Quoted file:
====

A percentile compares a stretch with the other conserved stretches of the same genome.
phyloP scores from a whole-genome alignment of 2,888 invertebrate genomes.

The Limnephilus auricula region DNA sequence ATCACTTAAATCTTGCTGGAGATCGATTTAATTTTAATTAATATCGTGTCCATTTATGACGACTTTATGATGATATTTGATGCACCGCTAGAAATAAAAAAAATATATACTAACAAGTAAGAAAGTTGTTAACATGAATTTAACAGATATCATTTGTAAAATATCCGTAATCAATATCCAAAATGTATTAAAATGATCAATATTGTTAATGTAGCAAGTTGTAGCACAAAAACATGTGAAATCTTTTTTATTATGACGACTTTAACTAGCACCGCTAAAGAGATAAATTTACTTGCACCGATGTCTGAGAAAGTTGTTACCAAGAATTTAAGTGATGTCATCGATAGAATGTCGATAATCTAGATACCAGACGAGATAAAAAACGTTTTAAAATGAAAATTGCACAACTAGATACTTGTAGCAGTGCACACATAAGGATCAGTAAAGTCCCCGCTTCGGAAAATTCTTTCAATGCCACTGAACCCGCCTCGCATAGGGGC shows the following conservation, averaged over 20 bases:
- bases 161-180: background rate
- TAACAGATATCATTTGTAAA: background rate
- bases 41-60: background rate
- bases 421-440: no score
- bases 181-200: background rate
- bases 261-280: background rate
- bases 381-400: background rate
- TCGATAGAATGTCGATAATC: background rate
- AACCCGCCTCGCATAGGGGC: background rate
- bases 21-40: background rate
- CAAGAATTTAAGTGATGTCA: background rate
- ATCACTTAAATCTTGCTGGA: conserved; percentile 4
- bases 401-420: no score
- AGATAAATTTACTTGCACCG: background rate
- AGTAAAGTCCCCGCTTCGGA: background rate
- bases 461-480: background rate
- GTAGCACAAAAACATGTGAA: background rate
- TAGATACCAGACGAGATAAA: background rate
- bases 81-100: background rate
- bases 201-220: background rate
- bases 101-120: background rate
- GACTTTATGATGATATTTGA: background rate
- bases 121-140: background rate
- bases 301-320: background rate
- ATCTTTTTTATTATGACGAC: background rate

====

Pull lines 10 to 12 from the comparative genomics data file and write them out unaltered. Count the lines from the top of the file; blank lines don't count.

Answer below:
- bases 381-400: background rate
- TCGATAGAATGTCGATAATC: background rate
- AACCCGCCTCGCATAGGGGC: background rate